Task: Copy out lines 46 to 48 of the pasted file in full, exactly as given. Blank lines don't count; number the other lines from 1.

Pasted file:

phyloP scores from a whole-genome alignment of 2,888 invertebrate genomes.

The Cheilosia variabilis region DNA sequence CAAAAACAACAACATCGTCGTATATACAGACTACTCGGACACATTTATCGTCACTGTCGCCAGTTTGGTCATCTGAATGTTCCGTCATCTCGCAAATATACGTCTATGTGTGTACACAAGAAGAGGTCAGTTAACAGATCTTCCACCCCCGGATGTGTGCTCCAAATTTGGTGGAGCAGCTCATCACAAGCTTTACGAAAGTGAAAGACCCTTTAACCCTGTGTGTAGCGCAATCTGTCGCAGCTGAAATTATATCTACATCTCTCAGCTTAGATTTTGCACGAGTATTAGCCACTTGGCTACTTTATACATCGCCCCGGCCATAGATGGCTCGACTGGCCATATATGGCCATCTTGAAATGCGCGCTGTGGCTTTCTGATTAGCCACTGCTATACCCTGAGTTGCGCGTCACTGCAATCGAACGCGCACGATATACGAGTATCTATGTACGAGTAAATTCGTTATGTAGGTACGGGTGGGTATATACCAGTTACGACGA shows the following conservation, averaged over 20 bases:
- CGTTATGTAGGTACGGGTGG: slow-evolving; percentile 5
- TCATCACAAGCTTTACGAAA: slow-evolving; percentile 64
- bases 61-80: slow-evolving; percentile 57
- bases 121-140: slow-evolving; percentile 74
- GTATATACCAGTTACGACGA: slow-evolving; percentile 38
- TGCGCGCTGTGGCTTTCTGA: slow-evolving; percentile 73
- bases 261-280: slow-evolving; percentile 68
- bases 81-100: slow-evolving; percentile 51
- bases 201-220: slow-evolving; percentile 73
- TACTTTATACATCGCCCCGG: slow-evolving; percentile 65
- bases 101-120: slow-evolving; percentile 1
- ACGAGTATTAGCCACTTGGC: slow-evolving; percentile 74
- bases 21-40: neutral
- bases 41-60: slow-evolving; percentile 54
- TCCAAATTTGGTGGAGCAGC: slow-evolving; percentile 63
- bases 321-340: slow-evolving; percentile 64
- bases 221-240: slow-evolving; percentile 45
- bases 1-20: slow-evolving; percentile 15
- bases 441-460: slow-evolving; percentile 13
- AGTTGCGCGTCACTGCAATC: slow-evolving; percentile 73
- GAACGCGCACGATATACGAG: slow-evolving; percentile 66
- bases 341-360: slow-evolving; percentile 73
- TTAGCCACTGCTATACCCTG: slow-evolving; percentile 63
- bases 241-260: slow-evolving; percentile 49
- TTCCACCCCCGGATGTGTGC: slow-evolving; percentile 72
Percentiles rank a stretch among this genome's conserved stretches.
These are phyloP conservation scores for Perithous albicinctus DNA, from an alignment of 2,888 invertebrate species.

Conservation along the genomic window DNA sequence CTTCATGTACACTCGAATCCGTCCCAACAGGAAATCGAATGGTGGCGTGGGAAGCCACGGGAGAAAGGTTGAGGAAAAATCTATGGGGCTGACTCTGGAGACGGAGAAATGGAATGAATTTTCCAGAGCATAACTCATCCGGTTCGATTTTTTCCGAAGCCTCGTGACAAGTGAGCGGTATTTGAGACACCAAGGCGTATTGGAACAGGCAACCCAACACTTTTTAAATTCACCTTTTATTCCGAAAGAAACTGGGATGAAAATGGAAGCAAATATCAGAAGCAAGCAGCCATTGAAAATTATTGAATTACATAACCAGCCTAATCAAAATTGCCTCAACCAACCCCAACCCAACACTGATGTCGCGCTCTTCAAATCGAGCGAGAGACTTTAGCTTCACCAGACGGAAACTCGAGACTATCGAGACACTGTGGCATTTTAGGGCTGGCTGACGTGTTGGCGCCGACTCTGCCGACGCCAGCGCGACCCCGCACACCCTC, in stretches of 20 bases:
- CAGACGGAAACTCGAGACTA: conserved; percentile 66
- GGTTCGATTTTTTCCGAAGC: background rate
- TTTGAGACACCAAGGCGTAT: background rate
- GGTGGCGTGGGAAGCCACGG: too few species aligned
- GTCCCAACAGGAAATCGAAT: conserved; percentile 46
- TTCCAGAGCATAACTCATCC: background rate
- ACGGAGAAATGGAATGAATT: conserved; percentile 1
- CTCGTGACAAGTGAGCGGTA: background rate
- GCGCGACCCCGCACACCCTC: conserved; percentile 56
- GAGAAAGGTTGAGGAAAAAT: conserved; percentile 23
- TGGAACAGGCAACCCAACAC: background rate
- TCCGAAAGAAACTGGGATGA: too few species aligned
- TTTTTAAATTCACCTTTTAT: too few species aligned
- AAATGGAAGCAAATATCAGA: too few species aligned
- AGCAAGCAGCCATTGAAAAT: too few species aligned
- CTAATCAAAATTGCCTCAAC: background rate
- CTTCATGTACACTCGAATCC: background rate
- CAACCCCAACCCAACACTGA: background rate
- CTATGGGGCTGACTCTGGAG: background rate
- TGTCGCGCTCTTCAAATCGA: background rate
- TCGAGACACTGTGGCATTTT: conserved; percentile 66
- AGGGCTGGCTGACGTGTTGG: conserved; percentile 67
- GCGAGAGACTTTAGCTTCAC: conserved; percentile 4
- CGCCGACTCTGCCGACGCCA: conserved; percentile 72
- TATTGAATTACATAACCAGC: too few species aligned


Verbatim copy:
- CTAATCAAAATTGCCTCAAC: background rate
- CTTCATGTACACTCGAATCC: background rate
- CAACCCCAACCCAACACTGA: background rate